The Dull Psyop Against J.D. Vance
J.D. Vance, the memoirist turned likely-Senate candidate from Ohio, is clearly set to face a torrent of questions about previously expressed sentiments denouncing Donald Trump, as he sets about to brandish his own brand of populism.
In a feature titled “Ohio Republicans question [J.D.] Vance’s viability in Senate race,” David M. Drucker of Washington Examiner airs the concerns, if not the projections, of a coterie of Ohio Republican consultants and conservative fixers. Put aside the propriety of publishing spinmasters, especially Republican ones, in any realm where foreknowledge is demanded. That was such a well-worn path in 2016, after all. Bear witness once again to such archetypal fare in in Politico, August 2016: “GOP insiders: Trump can’t win,” and the sublime, “Insiders: Trump has peaked,” that graced the same homepage on July 24, 2015.
But the assertions published would seem to range from the suitably mailed-in—“some may focus on, and question, whether Vance is ready for a leap into the political big leagues”—to the openly self-undermining. “But before Vance returned to Ohio, he spent several years living in California…. A Republican operative who supports a Vance rival recast his uplifting story this way: ‘You have an anti-Trump Californian trying to run as an Ohio MAGA supporter. It’s a big jump.’”
It would be true to say that Vance did not vote for Trump in 2016. But it would be fallacious to assert he did so in the spirit of the neoconservative outbursts of that era.
Rather than (literally) burning his party I.D. card, Vance can be recorded as writing “Trump speaks for those Bush betrayed.” In USA Today in February 2016, he made the case that “the usual Republican bromides won’t cut it.” Vance perceived that “[Ted] Cruz’s voters dislike Jeb Bush because he has strayed from conservative orthodoxy. Trump’s voters loathe Jeb Bush because their lives are falling apart.”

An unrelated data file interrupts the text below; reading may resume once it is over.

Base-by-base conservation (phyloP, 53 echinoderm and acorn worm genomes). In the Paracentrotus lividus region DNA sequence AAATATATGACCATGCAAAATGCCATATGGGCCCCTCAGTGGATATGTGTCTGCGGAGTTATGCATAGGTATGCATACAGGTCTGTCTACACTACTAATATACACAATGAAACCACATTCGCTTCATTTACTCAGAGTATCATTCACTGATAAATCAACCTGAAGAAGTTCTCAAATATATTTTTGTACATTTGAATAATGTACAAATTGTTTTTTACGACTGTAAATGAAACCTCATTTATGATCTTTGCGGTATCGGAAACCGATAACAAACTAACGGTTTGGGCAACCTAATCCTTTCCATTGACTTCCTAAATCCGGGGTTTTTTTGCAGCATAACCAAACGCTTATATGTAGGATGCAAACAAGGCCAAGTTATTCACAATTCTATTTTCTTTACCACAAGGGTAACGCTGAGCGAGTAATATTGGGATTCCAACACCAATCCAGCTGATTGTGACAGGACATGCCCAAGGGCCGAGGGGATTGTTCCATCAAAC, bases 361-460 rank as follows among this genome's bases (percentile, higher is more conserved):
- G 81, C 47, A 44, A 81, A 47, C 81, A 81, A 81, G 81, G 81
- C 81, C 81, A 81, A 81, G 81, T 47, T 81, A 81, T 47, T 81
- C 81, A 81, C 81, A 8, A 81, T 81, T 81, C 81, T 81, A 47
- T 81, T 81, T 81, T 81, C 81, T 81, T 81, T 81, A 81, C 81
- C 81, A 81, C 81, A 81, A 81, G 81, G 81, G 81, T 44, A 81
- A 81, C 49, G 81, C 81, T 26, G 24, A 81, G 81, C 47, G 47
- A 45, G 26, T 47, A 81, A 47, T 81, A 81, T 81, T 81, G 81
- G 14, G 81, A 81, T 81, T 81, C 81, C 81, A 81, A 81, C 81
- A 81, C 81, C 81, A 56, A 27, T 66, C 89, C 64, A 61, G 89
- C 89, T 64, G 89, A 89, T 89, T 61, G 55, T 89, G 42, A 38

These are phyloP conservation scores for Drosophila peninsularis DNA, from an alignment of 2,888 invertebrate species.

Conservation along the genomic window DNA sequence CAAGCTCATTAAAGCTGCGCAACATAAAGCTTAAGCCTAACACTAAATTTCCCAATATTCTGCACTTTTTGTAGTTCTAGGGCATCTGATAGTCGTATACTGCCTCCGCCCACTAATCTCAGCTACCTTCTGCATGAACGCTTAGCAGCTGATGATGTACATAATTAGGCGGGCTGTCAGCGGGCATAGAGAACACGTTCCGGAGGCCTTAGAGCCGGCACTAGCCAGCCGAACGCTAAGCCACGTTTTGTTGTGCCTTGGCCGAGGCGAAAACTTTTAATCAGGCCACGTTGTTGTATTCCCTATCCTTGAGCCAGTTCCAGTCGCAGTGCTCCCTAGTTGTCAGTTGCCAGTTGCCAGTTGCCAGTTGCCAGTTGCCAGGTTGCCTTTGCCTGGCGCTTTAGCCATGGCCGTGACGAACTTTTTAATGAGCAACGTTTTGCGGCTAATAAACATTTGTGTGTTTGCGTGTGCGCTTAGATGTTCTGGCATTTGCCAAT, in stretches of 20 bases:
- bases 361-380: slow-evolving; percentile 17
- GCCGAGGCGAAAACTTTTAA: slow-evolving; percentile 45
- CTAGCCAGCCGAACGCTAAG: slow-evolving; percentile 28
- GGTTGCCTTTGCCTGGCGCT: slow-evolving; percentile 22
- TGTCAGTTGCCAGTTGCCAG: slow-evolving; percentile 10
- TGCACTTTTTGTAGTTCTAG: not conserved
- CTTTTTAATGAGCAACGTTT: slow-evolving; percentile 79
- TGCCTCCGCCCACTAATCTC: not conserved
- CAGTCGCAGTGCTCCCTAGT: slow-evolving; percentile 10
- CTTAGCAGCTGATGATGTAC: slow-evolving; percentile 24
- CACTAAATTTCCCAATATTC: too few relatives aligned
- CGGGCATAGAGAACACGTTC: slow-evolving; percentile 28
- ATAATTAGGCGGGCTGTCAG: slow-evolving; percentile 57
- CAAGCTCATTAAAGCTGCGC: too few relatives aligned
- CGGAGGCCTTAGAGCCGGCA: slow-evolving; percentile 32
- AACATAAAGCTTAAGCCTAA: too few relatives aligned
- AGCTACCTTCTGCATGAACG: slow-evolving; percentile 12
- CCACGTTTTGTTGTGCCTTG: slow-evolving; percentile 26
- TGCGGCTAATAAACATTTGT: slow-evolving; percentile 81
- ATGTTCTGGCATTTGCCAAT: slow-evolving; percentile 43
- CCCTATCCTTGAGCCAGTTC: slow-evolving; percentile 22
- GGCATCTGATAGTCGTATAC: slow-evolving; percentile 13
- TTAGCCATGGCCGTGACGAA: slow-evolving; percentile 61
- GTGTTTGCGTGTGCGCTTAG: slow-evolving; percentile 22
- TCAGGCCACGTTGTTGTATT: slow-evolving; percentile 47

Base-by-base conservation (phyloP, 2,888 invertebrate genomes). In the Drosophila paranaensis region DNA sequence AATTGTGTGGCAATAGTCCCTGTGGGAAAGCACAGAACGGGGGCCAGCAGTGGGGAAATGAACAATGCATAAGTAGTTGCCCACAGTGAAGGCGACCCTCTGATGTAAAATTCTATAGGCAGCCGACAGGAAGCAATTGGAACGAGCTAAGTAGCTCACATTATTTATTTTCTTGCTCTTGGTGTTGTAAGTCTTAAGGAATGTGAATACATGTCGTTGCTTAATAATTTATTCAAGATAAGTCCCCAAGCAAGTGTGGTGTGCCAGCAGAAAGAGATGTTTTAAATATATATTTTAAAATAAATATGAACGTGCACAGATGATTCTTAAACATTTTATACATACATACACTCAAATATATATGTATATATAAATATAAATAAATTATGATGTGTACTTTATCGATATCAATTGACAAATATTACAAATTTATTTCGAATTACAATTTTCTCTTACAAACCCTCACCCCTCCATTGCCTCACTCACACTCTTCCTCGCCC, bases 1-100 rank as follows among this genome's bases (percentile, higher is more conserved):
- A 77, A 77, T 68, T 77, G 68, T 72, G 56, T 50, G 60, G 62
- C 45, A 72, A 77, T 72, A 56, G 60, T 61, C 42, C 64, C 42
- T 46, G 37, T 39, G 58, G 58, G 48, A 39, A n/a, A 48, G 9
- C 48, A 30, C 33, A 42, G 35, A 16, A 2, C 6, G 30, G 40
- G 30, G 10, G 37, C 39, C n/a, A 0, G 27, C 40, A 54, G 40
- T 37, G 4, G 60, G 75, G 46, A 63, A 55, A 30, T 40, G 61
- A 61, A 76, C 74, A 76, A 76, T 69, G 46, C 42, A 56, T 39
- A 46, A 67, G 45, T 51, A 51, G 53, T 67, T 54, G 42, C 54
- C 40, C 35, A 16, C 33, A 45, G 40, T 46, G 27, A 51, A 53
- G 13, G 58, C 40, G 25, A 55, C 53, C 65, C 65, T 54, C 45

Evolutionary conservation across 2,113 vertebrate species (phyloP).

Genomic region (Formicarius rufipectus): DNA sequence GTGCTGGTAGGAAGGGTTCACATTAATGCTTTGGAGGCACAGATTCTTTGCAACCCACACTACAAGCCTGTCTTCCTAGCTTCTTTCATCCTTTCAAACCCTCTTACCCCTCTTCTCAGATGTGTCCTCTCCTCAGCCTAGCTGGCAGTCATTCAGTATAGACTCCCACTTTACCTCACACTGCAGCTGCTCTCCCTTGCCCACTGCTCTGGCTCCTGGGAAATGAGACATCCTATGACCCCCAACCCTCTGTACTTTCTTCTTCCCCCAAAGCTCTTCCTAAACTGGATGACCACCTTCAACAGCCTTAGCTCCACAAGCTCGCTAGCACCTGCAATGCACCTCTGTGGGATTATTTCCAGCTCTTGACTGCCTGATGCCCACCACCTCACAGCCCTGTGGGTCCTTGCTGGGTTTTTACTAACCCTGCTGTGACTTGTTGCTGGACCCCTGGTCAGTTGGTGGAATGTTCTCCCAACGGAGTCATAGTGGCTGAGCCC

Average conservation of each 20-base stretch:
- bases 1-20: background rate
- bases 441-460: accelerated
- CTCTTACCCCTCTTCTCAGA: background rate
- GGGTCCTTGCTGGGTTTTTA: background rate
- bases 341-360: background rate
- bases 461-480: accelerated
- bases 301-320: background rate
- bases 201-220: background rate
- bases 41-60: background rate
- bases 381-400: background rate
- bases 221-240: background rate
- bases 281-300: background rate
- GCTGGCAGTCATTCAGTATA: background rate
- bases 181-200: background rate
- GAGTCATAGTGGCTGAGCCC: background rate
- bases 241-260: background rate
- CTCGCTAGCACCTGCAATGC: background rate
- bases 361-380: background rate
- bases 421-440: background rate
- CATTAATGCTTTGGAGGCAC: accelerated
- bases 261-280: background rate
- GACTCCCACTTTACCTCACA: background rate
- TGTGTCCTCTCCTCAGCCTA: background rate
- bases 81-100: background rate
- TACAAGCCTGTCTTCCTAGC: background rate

Also five years ago, Vance came to the conclusion that Trump wouldn’t be able to deliver on the populist promise of his campaign. That is: that Trump as president would disappoint, that his administration would be rickety, uneven, ridiculous.
Vance evidently later found more to like, pre-pandemic, about the hottest economy in a generation, and with realist trade and immigration policies, its tightest labor market. And later, during COVID’s misery, it’s said he found more to fear about the other side. He will have time enough to explain himself.
But if the crucible of Republican politics is an uninviting loyalty to Trump, while working in tandem to undermine the ideas that yielded him the only election he ever won, it may indeed be right that the outfit will soon go the “way of the Whigs,” as is unceasingly asserted. There is no shortage of apparatchiks who during the 2016 primary had anxiety attacks about the New York wheeler-dealer’s view of eminent domain, or the prudence of American policy in the Middle East, only to make a mendacious, partisan reversal that November. Five years later, they may even demand loyalty tests of candidates lest a political aspirant be declared “dead on arrival,” according to a reporter.
But chief among this bevy of assumptions is the conviction that the voter is stupid.